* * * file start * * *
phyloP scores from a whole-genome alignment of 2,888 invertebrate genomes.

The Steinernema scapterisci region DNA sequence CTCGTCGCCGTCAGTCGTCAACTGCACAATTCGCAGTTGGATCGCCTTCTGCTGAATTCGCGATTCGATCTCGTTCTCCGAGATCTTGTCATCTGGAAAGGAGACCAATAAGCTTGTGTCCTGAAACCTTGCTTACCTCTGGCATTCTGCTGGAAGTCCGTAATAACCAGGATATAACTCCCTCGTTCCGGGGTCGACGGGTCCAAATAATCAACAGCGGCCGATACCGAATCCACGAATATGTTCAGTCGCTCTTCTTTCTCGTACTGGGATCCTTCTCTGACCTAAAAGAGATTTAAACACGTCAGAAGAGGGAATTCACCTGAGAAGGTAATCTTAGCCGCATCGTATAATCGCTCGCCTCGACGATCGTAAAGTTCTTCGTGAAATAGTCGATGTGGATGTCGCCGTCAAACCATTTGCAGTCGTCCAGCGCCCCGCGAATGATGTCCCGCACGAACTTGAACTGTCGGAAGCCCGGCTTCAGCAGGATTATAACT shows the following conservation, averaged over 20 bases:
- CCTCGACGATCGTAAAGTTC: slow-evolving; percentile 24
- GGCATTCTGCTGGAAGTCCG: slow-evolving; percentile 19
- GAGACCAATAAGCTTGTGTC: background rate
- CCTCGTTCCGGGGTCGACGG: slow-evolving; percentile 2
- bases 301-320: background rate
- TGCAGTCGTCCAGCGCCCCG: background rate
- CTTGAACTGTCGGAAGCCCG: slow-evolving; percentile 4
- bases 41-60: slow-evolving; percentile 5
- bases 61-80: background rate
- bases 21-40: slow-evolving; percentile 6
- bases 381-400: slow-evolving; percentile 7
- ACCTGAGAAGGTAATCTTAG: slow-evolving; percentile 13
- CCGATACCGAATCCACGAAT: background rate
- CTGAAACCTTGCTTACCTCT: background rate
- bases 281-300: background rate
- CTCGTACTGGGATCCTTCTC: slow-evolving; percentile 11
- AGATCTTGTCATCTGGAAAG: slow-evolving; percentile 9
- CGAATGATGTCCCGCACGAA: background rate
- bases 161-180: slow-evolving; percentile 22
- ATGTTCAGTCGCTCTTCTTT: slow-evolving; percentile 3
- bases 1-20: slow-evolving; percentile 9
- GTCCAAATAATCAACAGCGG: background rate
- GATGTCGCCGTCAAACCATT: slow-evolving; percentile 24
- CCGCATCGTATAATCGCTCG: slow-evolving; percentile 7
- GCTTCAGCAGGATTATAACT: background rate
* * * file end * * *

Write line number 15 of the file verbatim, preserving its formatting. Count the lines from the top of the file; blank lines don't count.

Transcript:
- CCGATACCGAATCCACGAAT: background rate